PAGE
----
Rich Tucker

Like many Americans, I hung our country’s flag on Sept. 11, 2001. Since then several flags have worn out and been replaced and retired. But it may finally be time to furl the latest flag and put it away for good. That seems to be the patriotic thing to do. At least according to Barack Obama.

Recently, a reporter asked Obama to explain why he doesn’t wear an American flag pin in his lapel. “Right after 9/11, I had a pin,” he said. But he took it off, because the flag doesn’t represent “true patriotism, which is speaking out on issues that are of importance to our national security.” Furthermore, “I decided I won’t wear that pin on my chest. Instead, I’m going to try to tell the American people what I believe will make this country great, and hopefully that will be a testimony to my patriotism,” Obama concluded.

The senator’s comments bring to mind the famous G.K. Chesterton quote: “My country, right or wrong is a thing no patriot would ever think of saying except in a desperate case,” he intoned. “It is like saying my mother, drunk or sober.” That seems to indicate that showing true patriotism means withholding your support when your country (or your mother) engages in activities you don’t wholeheartedly support.

But most people would support their mother whether she was drunk or sober. In fact, they’d probably lend even more support if she was drunk, because that’s when she’d really need extra help. Of course, supporting her includes trying to change her destructive behavior. A supportive child would certainly take away her car keys and attempt to convince her to stop drinking. But even if she refused all help and continued to drink to excess, few children would ever withdraw their love or stop trying to help her.

Patriotism should work the same way.

The United States has plenty of faults. Our federal government is too large and intrusive. It spends too much. It’s not doing enough to seal our borders. But being patriotic means supporting your country even while speaking out about its missteps, and while working to correct them. It doesn’t mean putting the flag away while waiting for some perfect future to arrive.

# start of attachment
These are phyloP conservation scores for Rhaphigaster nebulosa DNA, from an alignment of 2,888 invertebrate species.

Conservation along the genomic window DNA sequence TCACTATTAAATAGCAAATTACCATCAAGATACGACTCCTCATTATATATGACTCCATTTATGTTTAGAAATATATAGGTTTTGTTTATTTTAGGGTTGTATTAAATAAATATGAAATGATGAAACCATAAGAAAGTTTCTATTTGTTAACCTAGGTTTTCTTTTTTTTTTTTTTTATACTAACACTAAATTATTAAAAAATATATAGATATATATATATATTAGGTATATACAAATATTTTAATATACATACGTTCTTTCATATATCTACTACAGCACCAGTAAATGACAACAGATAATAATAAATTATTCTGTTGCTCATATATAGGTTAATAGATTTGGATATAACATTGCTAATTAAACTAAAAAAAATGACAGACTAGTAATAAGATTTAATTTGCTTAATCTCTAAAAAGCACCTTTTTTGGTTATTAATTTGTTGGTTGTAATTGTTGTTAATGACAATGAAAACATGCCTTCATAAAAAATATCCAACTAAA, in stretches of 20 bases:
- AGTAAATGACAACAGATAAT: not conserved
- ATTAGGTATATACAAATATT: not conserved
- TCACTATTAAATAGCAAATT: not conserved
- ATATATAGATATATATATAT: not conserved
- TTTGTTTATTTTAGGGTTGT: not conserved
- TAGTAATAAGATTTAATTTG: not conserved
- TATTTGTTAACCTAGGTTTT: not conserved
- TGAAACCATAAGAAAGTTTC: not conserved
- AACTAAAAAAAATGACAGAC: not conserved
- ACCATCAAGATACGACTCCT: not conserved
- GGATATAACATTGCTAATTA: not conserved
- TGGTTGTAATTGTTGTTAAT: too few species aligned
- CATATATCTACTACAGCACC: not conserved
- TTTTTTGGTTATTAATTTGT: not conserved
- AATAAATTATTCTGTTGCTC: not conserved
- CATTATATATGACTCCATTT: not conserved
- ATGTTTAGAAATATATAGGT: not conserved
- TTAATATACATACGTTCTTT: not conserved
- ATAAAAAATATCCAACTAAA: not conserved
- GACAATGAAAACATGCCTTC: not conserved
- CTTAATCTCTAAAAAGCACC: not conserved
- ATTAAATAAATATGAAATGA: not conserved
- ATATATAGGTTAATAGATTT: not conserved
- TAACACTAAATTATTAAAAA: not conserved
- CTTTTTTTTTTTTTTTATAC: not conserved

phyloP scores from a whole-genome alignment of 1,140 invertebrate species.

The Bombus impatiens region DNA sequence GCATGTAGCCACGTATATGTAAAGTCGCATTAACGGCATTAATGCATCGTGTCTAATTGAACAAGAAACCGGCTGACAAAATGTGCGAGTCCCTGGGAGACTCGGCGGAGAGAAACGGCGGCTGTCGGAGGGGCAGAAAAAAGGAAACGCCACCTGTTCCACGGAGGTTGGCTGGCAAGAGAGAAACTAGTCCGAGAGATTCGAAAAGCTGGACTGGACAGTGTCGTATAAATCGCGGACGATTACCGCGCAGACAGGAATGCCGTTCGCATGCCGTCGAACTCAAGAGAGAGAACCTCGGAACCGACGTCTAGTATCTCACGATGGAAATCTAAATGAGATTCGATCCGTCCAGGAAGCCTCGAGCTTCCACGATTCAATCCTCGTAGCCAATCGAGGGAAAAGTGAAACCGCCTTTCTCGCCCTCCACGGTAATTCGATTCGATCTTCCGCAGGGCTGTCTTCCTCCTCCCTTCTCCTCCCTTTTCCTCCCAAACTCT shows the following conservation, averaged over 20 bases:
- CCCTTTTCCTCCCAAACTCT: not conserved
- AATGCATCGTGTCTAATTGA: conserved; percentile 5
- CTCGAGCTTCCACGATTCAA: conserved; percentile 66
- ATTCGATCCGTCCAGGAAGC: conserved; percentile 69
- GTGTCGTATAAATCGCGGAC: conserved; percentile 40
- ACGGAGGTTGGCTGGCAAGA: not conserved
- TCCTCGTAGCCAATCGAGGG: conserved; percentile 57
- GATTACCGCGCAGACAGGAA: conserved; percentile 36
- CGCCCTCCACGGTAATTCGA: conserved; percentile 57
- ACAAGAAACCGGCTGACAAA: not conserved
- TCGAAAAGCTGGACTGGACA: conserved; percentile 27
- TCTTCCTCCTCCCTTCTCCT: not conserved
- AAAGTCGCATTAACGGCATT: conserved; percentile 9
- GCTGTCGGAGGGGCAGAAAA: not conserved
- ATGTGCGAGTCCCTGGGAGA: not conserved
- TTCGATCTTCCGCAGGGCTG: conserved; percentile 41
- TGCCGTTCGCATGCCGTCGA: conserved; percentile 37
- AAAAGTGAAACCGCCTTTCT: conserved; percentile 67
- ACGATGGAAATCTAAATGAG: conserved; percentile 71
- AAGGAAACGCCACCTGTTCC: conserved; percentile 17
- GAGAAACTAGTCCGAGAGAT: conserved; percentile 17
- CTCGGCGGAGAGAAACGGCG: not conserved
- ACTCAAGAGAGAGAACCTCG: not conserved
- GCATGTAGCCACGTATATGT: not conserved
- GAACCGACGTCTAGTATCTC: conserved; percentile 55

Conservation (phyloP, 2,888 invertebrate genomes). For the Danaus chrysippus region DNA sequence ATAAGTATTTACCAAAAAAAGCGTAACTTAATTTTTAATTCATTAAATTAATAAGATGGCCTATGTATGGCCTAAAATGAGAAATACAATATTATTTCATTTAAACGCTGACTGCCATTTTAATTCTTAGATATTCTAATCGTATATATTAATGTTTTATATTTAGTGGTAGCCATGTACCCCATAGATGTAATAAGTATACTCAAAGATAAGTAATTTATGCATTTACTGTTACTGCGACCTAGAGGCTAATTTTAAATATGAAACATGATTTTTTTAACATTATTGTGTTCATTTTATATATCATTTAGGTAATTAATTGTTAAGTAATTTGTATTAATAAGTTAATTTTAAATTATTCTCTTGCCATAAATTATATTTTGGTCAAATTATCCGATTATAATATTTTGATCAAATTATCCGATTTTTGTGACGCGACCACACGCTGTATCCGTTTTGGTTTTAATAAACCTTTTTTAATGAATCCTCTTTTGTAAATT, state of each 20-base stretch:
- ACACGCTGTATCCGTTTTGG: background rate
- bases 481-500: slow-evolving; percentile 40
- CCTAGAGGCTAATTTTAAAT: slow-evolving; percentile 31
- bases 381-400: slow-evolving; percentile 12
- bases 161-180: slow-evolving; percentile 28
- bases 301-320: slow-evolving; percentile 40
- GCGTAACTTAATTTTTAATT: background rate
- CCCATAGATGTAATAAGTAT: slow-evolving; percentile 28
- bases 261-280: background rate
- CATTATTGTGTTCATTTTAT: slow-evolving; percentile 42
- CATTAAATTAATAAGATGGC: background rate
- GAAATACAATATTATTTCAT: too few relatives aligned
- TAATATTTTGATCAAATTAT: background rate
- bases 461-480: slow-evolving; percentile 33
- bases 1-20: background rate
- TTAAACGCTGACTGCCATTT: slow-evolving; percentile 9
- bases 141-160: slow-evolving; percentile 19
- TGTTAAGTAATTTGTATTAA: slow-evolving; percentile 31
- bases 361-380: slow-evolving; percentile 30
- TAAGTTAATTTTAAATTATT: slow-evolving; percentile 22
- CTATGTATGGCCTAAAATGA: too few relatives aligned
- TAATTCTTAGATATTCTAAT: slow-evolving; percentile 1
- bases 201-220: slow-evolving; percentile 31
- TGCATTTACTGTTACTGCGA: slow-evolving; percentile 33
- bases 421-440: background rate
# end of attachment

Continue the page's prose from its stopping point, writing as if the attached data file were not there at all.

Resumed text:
Sadly, Obama seems like a staunch patriot when compared to other Democrats. A recent FOX News poll found that 19 percent of registered Democrats think the world will be better off if the U.S. loses in Iraq. That’s one out of five Dems, rooting for us to lose.

This is merely the continuation of a recent trend. Back in May, a Rasmussen poll showed that 35 percent of Democrats think George W. Bush knew ahead of time about the 9/11 attacks. Another 26 percent aren’t sure whether he did or not. That’s three-fifths of Democrats who think it’s at least plausible that the president knew about an impending attack and did nothing to stop it.

Frighteningly, this number is a floor, not a ceiling. It’s not as if, in a year or two, a bunch of Dems are going to wake up and decide they’ve changed their minds. The number who think Bush knew ahead of time is likely to rise. No wonder so many of them are already rooting for us to lose. Look for that number to increase, too.

Mislabeled patriotism is a problem, because it creates a perverse prism through which events are viewed. For example, a few months ago I wrote a column saying our military leaders think we’re making progress in Iraq, and that we at home ought to support them in their mission. That, by the way, is what “patriotism” ought to mean: Believing your country can succeed and rooting for it to do so.

A reader calling herself GeorgiaGal wrote, “Hey, Rich Tucker. You believe fully in the war in Iraq. You are also a young, healthy, well-adjusted American male. I would like to know: When (not if) are you enlisting in the Army?”

By this reader’s standard, apparently, only those who are actually serving in Iraq are allowed to say they support the military’s mission. Meanwhile those who oppose the war would, at least under Obama’s definition, be free to speak their minds. We’d have effectively redefined patriotism to mean “either oppose the military or join it.” There could be no middle ground.

Our country needs people to serve in the military and put our policies into place. It also needs citizens willing to oppose policies they think are incorrect. But most of all, the United States needs citizens who believe it’s an exceptional country and want it to succeed. That’s patriotism. And too many people these days seem to lack it.

Rich Tucker

Rich Tucker is a communications professional and a columnist for